The eighth survey of RCP fellows and members shows that that despite the positive news about vaccinations, the pressures placed on doctors by the pandemic are taking a significant toll.
The impact of COVID-19 on the mental health of frontline doctors, who have worked for almost a year under the most challenging conditions the NHS has ever faced, is now beginning to show. In our latest survey of members, almost a fifth (19%) said they have sought informal mental health support during the pandemic, while 10% said they had sought formal mental health support from either their employer, GP or external services.
While a third of respondents report feeling supported (35%) and determined (37%), the majority of doctors (64%) feel tired or exhausted, and many are worried (48%).
Despite 85% of respondents having had the first dose of a vaccine, only 16% have had both doses. Over half (58%) are either very worried or slightly worried about having to wait 12 weeks for their next jab, an issue which has caused considerable anxiety within the profession.
The second wave of coronavirus is undoubtedly hitting the NHS far harder than the first, with three quarters of respondents finding this second wave either slightly or much busier compared to the peak in April, and 56% very concerned about the impact of rising COVID-19 admissions on their organisation’s capacity to deliver safe and effective care.
Improvements in treatments for COVID-19 mean that in this second wave a much smaller proportion of hospitalised COVID-19 patients are requiring ventilation in Intensive Treatment Units (ITU). This, however, is placing huge pressure on the wider medical team in all specialties, particularly respiratory medicine. In some hospitals, up to 95% of COVID-19 patients are receiving care outside of Intensive Care Units on medical wards acting as COVID-19 wards. 20% of physicians have been redeployed during this wave, most to these COVID-19 wards.
The rapid rise in cases is being felt by doctors across the NHS from emergency departments to general COVID-19 wards and ICU. Delays to treatment in other areas of medicine due to the prioritisation of COVID-19 patients are also being acutely felt.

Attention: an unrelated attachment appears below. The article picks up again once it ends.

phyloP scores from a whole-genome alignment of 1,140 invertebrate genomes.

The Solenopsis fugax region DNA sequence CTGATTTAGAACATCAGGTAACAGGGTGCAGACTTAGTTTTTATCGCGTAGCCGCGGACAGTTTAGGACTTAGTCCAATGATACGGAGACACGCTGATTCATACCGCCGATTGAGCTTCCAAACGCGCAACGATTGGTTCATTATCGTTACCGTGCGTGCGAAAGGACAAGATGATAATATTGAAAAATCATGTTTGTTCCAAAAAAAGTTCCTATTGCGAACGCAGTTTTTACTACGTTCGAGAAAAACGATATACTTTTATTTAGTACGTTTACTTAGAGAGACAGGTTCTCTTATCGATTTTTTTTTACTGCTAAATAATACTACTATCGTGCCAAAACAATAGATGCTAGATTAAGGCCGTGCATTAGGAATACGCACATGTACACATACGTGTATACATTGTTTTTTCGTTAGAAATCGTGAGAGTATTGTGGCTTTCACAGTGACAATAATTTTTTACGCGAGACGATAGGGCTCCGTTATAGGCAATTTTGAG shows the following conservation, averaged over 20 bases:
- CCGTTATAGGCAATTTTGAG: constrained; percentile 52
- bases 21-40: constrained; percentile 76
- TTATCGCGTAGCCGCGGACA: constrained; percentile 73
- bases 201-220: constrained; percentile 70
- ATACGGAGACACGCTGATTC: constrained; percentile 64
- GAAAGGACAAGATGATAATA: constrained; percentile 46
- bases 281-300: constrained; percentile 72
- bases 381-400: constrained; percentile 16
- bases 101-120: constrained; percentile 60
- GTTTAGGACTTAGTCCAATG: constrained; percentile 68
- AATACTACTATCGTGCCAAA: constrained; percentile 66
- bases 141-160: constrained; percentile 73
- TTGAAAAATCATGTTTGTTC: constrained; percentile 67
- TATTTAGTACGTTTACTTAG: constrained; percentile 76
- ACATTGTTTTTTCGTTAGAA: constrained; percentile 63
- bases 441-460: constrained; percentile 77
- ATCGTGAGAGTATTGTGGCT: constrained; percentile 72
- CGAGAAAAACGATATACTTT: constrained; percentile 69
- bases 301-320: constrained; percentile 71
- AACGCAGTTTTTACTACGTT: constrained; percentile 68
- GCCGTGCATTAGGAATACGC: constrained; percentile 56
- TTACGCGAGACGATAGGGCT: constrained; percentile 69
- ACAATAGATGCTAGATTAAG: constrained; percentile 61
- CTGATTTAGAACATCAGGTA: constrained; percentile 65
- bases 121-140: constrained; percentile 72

Although the pandemic brings unprecedented pressure, the RCP considers understaffing to be the root of many of these problems, with 55% of consultant posts unfilled even prior to the pandemic. The RCP has long called for the number of medical school places to double in order to grow the medical workforce and this month published a costed blueprint for making this happen.
Professor Andrew Goddard, president of the Royal College of Physicians, said: “There is no way to dress it up – it is pretty awful at the moment in the world of medicine. Hospital admissions are at the highest ever level, staff are exhausted, and although there is light at the end of the tunnel, that light seems a long way away.
“I am extremely concerned about the mental health of frontline doctors, who may be suffering from burnout and a feeling of not being valued. I'm not sure that before the pandemic many physicians would have contemplated that they might need formal mental health support in their career.
“Staff will be in desperate need of a break and will need specific time away if they’re to be at their best after the pandemic.
“Doctors have demonstrated remarkable resilience throughout the pandemic, working under the most challenging conditions the NHS has ever faced, but they can’t continue working this way forever. Workforce shortages need to be urgently addressed post-pandemic if we’re ever to reduce the immense pressure on NHS staff and ensure that they are prepared and supported to get the NHS back on an even keel.”